I decided to go green with the library bags I hand out to students this year. Let me explain.
As a resource teacher at a small, special needs school, I have the enviable job of hosting story times with students every week. Many of you would no doubt find it amusing to see me singing, dancing, waving my arms (I gesture expansively), changing facial expressions as fast as clouds morph into different shapes (I speak animatedly), and having conversations with a fairly large muppet named Candy.
OK, Candy is not a real Muppet (as in Jim Henson Muppets), but she definitely has the personality of one. I am her straight man (straight person?). You understand, now, that though I am a professional librarian, I am everything but staid in the library where I engage in the activities listed above. I have never said “Shhhhh.” I do not wear a bun (in my hair). And I laugh as heartily as any of my students while singing silly songs and spouting ridiculous rhymes (many of which I write myself). I am a huge fan of picture books, and a firm believer that learning should be fun. There is an eminent doctor that agrees with me. He even has an Institute about play, and how it unlocks human potential.
A pioneer in research on play, Dr. Stuart Brown says humor, games, roughhousing, flirtation and fantasy are more than just fun. Plenty of play in childhood makes for happy, smart adults — and keeping it up can make us smarter at any age.
Back to the going green part of this post. Every year I have handed out plastic bags with drawstring closures. They cost about $1.10 per bag (Canadian) and and I buy about 100 of them. I print out labels with students’ pictures on them, stick them onto the bags with clear tape, and hand the bags out. If you could see how eyes light up when bags are distributed, you would realize that getting a library bag with your picture on it, to hold your book of the week, is downright incredible.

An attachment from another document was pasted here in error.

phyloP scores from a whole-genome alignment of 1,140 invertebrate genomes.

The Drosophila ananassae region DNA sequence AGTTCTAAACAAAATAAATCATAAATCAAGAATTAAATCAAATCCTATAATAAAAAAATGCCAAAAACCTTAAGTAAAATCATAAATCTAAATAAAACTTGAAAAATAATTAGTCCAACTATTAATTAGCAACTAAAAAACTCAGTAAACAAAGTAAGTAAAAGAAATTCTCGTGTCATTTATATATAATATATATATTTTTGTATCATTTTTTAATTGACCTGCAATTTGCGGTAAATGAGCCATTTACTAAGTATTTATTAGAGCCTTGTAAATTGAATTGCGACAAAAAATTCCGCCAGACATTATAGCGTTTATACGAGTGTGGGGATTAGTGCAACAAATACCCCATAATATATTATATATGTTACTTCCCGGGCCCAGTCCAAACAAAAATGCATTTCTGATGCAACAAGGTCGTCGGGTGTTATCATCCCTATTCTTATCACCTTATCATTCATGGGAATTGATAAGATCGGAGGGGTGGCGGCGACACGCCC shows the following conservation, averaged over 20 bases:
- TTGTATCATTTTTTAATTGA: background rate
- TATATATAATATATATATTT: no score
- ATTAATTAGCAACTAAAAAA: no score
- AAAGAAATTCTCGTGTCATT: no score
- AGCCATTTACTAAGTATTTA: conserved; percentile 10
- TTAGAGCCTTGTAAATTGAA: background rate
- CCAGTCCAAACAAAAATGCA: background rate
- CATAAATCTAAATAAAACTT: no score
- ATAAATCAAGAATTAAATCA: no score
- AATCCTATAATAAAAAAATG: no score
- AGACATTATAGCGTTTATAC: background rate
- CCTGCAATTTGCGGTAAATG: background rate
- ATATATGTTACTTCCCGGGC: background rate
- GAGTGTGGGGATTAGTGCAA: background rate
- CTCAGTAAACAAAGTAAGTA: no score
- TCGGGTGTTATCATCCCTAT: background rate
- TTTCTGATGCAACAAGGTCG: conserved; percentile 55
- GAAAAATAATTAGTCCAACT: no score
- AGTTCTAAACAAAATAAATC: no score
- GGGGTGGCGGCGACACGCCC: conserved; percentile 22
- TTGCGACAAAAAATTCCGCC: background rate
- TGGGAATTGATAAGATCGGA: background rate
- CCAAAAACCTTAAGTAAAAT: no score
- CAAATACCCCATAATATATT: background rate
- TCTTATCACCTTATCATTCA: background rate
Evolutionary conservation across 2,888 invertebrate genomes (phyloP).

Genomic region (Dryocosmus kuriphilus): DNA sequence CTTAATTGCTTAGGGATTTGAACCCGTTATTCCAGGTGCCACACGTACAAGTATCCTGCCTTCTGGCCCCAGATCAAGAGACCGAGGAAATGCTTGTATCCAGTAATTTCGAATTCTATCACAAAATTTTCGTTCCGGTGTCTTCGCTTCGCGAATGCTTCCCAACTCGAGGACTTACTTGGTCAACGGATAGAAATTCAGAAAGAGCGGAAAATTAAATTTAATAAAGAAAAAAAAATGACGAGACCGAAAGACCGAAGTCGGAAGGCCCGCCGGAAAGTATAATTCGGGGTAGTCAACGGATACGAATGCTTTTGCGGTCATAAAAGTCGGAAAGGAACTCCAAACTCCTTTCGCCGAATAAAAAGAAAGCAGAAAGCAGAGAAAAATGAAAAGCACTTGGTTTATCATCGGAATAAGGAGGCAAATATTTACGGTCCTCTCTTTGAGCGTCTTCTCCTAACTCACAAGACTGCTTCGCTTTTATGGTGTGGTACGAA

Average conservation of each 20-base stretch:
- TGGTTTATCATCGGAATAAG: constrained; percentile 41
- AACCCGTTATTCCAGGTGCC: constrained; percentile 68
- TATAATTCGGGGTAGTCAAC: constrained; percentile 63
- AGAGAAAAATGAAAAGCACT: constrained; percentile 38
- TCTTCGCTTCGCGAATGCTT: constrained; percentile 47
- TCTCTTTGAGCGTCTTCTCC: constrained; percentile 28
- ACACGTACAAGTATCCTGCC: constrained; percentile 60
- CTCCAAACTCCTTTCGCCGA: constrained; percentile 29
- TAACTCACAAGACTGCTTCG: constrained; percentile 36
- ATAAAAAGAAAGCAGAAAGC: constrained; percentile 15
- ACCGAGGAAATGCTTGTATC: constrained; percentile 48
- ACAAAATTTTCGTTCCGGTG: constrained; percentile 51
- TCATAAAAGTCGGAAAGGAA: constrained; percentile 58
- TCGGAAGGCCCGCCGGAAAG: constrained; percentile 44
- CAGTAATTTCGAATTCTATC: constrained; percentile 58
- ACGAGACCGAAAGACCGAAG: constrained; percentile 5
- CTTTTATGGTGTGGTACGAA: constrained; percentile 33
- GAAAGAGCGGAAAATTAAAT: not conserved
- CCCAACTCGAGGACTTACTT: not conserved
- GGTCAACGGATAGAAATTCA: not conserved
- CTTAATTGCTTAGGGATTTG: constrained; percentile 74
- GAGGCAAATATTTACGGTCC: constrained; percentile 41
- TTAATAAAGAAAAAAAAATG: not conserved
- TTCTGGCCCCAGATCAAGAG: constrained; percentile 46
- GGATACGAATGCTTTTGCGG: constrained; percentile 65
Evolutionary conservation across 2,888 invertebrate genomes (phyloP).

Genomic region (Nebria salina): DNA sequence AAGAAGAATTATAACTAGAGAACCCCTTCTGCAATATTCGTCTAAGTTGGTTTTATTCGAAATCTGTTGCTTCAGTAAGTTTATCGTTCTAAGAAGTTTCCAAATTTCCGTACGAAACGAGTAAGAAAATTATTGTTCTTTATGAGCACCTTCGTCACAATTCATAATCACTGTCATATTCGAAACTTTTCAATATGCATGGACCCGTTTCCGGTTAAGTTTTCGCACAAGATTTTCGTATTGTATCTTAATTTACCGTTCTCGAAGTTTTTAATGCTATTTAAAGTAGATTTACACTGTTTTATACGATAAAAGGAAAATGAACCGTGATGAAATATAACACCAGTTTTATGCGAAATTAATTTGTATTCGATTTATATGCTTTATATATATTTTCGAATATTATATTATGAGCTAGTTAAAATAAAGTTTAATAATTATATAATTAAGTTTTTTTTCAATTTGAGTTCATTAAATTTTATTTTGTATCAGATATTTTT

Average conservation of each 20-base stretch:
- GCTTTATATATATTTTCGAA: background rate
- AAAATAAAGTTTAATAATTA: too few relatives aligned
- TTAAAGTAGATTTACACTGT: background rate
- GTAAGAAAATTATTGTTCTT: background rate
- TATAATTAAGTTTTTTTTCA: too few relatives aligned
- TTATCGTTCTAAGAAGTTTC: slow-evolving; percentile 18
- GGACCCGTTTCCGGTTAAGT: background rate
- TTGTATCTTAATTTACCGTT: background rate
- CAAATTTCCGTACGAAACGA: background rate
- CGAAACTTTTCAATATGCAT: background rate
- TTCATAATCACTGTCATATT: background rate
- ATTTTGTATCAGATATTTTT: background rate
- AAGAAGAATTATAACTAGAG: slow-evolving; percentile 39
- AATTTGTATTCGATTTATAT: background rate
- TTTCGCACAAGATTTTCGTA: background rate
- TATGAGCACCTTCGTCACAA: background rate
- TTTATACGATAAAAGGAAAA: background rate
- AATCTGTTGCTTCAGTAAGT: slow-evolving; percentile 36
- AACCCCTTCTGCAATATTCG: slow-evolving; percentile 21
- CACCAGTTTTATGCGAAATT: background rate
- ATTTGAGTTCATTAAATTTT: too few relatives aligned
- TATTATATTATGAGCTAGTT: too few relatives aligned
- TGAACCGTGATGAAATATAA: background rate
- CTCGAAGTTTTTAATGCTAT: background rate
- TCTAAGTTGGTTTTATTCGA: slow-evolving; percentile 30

I’m getting to the green part. This year, I went and bought the reusable bags from a company that shall remain nameless. These were $1.00 per bag (no, they didn’t give me a discount). I measured the label on the bag , and made sure that the labels I printed out were large enough to obliterate the advertising. This meant I could only get one label per page. After printing out the labels, they had to be cut out, laminated, and cut out again so that there was a clear plastic seam allowance outside each label. These were then pinned to the bags. Then they were sewn, with a zigzag stitch, requiring care that only the top layer of the bag was stitched through (this requires a certain way of maneuvering the bag on the arm of the sewing machine, not to mention holding my tongue and lips in a certain position.
The bags are all done: this was my weekend art project.
Privacy laws dictate that I cannot show you a bag, with the child’s name and picture, but if you listen, you might hear the squeals of delight as each bag finds its owner. It’s as much fun as a gallery opening, and every bag will be filled with a book that has a whole gallery of pictures in it.